And actually, it is not as obvious a question as you would think. Thanksgiving’s origins were more Christian than they were patriotic. According to historian Jeremy Bangs, director of the Leiden American Pilgrim Museum in the Netherlands, the famous 1621 meal between the Plymouth Pilgrims and the Wampanoag Indians likely had some religious under (or, perhaps, over) tones. Remember, these were the Pilgrims, the ones who pissed off everyone else in England by being too zealously religious.
For most of us, Thanksgiving is a time to overindulge, give in, and stuff ourselves to the brim — not so different from most Jewish festivals that revolve around food. You’re probably expecting me (a holistic health counselor and nutrition student) to give you a list of all the things not to eat, right? Well, what if I told you that you could eat to your heart’s content on Thanksgiving, with a small catch? Follow 4 simple tips.
The turkey is the star on Thanksgiving so I won’t ask you to change that (though I will advise you to purchase one that is free-range and request that you refrain from deep frying it!). Instead, I’m just going to make some suggestions for how you can switch things up a little this year for the remaining items on your table. Though we’ve all become accustomed to similar dishes year after year at Thanksgiving, adding some new recipes into your holiday repertoire can really do wonders for your waistline, wallet, and the planet.
With Thanksgiving around the corner I have a one-track mind: pumpkin. Pumpkin lattes, pumpkin spice cake, pumpkin soup, pumpkin muffins and pumpkin ice cream. I’ve eaten all that in the past week. Do I have an addiction? Probably, but I’m okay with that.
For me, Thanksgiving is all about self-reflection and food. Originally intended to celebrate our freedom and to give thanks for a good harvest, Thanksgiving has morphed into a time when we gorge ourselves on foods, and spend time curled up on the sofa afterwards paying for it! Luckily, during this holiday pumpkin takes center stage.
The classic gourd, which many think of as iconic American, has a surprising Jewish connection going back 500 years. The “Encyclopedia of Jewish Food” explains that pumpkins were widely cultivated throughout the Americas for about 6,000 years and were among the first New World foods that the Native Americans introduced to the Europeans, who brought them back to Europe.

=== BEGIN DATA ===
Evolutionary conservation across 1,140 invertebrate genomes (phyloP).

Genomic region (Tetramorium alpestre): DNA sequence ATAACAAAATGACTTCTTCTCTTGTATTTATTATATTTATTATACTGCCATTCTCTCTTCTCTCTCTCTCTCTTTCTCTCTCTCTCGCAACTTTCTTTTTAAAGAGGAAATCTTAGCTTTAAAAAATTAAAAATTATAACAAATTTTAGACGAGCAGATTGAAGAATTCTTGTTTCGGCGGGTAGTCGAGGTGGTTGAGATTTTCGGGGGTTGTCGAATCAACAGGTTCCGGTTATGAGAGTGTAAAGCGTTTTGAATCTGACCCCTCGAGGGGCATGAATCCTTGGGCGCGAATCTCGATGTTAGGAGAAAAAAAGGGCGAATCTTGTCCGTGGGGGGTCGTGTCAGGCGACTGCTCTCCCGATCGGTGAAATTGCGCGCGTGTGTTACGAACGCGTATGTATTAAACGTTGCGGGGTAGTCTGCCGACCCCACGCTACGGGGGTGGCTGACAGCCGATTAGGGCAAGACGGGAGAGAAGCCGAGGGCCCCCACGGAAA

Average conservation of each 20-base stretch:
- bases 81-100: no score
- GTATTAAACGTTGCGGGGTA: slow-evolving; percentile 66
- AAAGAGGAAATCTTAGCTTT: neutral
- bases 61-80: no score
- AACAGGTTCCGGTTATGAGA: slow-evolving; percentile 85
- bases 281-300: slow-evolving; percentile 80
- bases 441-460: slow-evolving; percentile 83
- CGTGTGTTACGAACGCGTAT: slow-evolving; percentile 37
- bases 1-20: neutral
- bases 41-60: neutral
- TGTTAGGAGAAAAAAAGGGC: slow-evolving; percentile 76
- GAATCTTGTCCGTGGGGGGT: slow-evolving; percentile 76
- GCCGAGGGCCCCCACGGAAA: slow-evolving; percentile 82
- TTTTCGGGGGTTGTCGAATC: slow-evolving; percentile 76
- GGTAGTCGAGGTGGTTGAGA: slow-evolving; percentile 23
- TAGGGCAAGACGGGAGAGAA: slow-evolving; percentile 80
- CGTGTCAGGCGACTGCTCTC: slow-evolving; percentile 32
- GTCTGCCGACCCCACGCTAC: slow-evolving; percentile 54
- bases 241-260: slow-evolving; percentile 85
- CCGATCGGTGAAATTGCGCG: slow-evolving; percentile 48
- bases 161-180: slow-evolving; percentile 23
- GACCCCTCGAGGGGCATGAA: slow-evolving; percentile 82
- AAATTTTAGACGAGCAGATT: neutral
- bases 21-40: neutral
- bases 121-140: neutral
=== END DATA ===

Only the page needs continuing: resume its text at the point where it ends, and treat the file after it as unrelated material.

With Thanksgiving around the corner, master chef Jacques Pepin shares his secrets. [Village Voice]
This might just be the best sounding babka we’ve ever heard of. Abraco is selling ricotta and orange blossom babka. [Serious Eats]
Want to see just how much you know about the laws of Kashrut? Take this quiz. [My Jewish Learning]
Are we in a bagel crisis? [New York Post]
MyJewishLearning.com has served up a new Jewish food blog, A recent post features a Jewish takes on Thanksgiving food in the form of a turkey shaped challah. Festive. [The Nosher]
Which food magazine has the best Thanksgiving issue? Eater weighs in. Who has the best round-up of glossy Thanksgiving food coverage? Eater wins. [Eater]
Say goodbye to Sabra and give this three-step recipe for homemade hummus a whirl. [Serious Eats]
Marge becomes a food blogger in this week’s episode of the Simpsons. Simpsons executive producer Max Selman gives us a preview of what to expect. [Grub Street]
Thanksgiving weekend is arguably the ultimate time for Jewish food-lovers. With lots of family around to cook for, no need to shop for Christmas and several days off, there are hours and hours of open time to sip tea (or wine) at home and leisurely cook, filling your house with sweet and sumptuous smells of autumn food.
And while some recipes can be thrown together at the last moment, or be made in advance, others are best when we have several hours to savor their elaborate steps in the kitchen. Among those are breads, which require attention and kneading at several points throughout the day, but don’t necessitate an entire day spent on your feet cooking.
The Jewish Journal, in anticipation of Thanksgiving, ponders how “to turn the Jewish obsession with food into a Jewish call to what is popularly called food justice.”
Nikki Cascone, from Top Chef season four, will open Octavia’s Porch, “the first and only Global Jewish restaurant on the Lower East Side” next week, Grub Street reports. Check back on JCarrot next month for more on Cascone.
Ronald McCormick, the Senior Director of Local and Sustainable Sourcing at Walmart, gives the Atlantic readers “An Insider’s Account of Walmart’s Local Foods Program.”
For those who keep kosher, every meal is an opportunity to connect the physical earth with the mystical God. If there is one time a year that all Americans get a taste of this experience, it is the ritualized meal of Thanksgiving. Enter a growing awareness about the savagery of the modern meat industry, an uncomfortable exposure of assumptions about kosher meat, and most of all, a horror of Tofurky, and kosher consumers everywhere are seeking out new options for the holiday.
As recently as a couple of years ago, the availability of kosher turkey bearing the label “organic” or “pasture-raised” or even “natural” was pretty much zero. Now, it’s a land of plenty out there, relatively speaking. While this type of turkey isn’t something that you can find on the shelves of your kosher grocer, you can order them from companies like Grow and Behold Foods and KOL Foods. With shipping, these companies will send you an 11-12 lb. turkey for $80-100. This is a lot of money, but perhaps not too exorbitant for a special meal that you can truly be grateful for and comfortable eating.